Does Venezuelan Television Provide Coverage That Opposes the Government?

Leopoldo López is a politician, and so he can be forgiven for hyperbole (like right-wing critics of President Obama in the United States, who call him a “socialist dictator”). But the New York Times and CPJ should be more careful not to present false claims as fact.


The New York Times begins its news report on Friday from Venezuela with “The only television station that regularly broadcast voices critical of the government was sold last year and the new owners have softened its news coverage.”

The Committee to Protect Journalists wrote last week: “Nearly all TV stations in Venezuela are either controlled or allied with the government of Nicolás Maduro and have ignored the nationwide protests.”

Before surrendering to authorities for arrest last Tuesday (February 18), opposition leader Leopoldo López said, “we no longer have any free media to express ourselves in Venezuela.”

Are these statements true or false? Similar statements are made repeatedly in the major international news outlets covering Venezuela, and are generally accepted as true. However this should be a factual question, independent of whether one is sympathetic to the opposition or the government, or to neither.

As it turns out, data published by the Carter Center for the media coverage during the campaign for the last presidential election, in April of last year, indicate that the two candidates were fairly evenly represented in television coverage.

We will return to the Carter Center report, but first a quick fact check based on recent events and coverage. We can look at the recent broadcasts of the largest television stations in the country. The biggest broadcast television station is Venevisión, owned by the billionaire media mogul Gustavo Cisneros. According to the Carter Center, it has about 35 percent of the news-watching audience during “recent key newsworthy events.” If we look at their coverage of the events since the protests started on February 12, we can find plenty of programming where “voices critical of the government,” and in fact opposition leaders are “regularly broadcast.” For example, here is an interview on Venevisión news with Tomás Guanipa, leader of the opposition Primero Justicia (Justice First) party and a representative in the National Assembly. He defends the protests and accuses the government of having tortured students.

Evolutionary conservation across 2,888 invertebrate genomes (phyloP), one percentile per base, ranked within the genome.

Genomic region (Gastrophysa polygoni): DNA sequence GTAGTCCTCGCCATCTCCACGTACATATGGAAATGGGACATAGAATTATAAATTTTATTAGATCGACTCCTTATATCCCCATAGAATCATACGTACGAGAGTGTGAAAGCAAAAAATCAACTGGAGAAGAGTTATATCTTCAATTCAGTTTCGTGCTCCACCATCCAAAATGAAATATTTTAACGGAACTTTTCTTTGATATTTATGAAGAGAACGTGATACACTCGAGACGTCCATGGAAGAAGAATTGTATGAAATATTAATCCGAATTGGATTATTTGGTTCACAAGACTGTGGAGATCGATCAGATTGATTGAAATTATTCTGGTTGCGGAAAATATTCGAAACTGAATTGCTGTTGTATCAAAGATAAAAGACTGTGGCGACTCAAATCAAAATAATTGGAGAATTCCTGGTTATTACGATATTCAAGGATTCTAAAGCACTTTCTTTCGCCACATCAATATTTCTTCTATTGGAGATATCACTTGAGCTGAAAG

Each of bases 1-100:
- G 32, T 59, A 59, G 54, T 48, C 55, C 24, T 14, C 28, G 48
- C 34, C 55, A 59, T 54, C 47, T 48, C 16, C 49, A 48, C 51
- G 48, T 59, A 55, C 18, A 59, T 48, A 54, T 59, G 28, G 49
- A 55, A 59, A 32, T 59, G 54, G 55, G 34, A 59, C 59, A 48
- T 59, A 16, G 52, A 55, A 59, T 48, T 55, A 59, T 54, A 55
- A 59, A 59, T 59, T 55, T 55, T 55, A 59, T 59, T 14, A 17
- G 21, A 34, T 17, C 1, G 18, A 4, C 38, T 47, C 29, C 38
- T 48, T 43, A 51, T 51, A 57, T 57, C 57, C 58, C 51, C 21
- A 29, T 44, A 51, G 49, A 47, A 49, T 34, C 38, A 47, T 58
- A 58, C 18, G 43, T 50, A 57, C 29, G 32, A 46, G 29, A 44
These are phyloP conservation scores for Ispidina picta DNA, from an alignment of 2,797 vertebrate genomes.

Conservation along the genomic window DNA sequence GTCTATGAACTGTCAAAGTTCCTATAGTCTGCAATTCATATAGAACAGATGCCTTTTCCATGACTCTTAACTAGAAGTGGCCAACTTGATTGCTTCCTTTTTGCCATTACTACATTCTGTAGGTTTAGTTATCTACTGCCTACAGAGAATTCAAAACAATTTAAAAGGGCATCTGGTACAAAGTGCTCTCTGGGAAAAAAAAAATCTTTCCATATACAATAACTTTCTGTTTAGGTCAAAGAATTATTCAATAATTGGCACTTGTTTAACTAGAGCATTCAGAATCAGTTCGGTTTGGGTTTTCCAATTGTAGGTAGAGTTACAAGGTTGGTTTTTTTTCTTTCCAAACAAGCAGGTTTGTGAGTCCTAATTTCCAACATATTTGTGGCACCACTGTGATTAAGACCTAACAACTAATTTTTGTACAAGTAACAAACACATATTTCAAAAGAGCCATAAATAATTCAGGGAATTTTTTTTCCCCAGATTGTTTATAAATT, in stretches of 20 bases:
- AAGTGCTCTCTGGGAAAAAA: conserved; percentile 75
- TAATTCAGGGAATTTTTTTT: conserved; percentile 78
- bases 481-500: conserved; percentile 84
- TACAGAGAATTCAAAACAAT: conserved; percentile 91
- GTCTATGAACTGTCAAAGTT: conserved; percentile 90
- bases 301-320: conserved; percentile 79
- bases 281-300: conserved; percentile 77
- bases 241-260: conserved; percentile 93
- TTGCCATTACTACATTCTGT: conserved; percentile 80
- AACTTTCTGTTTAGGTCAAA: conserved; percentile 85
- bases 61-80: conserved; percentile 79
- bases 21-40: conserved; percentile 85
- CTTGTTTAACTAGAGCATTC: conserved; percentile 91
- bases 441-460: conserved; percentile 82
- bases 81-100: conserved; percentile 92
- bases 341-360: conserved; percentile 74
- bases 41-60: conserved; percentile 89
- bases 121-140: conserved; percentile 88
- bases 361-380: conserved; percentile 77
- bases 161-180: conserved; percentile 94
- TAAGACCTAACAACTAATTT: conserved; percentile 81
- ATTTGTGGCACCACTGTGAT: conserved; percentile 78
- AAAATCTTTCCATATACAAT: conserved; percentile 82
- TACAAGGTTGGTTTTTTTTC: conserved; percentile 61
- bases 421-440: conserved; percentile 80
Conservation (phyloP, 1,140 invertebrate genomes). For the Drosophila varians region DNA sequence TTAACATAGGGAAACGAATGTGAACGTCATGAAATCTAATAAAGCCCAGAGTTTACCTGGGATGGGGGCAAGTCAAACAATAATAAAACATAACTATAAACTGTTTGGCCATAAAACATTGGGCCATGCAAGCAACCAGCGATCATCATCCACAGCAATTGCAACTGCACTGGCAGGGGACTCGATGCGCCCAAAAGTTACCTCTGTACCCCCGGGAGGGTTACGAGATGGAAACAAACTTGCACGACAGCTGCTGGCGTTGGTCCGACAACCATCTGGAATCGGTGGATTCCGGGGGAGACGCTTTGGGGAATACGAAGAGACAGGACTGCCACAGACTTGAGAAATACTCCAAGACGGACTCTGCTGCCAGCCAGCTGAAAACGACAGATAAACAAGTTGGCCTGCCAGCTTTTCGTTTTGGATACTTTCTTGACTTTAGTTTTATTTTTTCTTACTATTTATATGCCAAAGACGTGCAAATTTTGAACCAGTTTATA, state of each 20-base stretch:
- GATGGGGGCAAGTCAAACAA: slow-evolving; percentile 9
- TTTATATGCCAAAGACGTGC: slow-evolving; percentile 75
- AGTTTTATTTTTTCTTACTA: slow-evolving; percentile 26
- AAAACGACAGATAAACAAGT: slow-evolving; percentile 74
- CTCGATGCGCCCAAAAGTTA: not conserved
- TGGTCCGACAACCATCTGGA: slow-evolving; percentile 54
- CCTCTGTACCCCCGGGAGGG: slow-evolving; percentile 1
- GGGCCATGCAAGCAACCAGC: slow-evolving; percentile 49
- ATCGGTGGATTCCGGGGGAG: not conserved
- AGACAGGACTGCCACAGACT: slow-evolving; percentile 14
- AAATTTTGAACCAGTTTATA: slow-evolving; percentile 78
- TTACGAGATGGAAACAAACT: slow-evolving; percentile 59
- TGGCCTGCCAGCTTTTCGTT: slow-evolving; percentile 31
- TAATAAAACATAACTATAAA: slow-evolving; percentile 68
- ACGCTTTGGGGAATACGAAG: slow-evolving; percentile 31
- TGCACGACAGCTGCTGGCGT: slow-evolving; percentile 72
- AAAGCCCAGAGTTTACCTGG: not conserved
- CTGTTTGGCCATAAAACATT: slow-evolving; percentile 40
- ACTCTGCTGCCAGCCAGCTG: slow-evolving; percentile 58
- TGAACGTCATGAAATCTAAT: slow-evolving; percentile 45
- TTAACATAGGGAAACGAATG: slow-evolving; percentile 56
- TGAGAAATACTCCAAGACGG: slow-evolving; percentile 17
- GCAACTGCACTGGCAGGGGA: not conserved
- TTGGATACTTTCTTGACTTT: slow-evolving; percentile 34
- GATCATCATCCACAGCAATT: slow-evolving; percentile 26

Here is a long interview with María Corina Machado, one of the most prominent and hard-line opposition leaders seeking to topple the government. She also accuses the government of torturing students, and defends the most controversial aspect of the ongoing protests: she argues that the people have a right to overthrow the democratically elected government. (This is something that would not appear on TV in most countries in the world in a situation like the current one in Venezuela, where threats to overthrow the government have been carried out and attempted repeatedly in the past 12 years). This interview is on Globovisión, the station that the above-mentioned New York Times report complains has “softened its news coverage.”

The above broadcasts show that the New York Times statement is false to begin with, since Venevisión and other stations have regularly broadcast these critical voices in the past and still do. But it also shows that the Times’ reporter’s implication that the sale of Globovisión somehow made it into a government-friendly TV station is highly misleading. Yes, it has “softened its reporting.” It went from something comparable to Fox News on steroids, to something like NBC, CBS, or CNN in the U.S.: with news coverage that adheres to the journalistic norm that there should be some balance. Now, for many right-wingers in the U.S., if you are not Fox News, you are an apologist for the Obama administration. It is strange that some journalists, who would not accept that formulation in the United States, have adopted it in their reporting on Venezuela.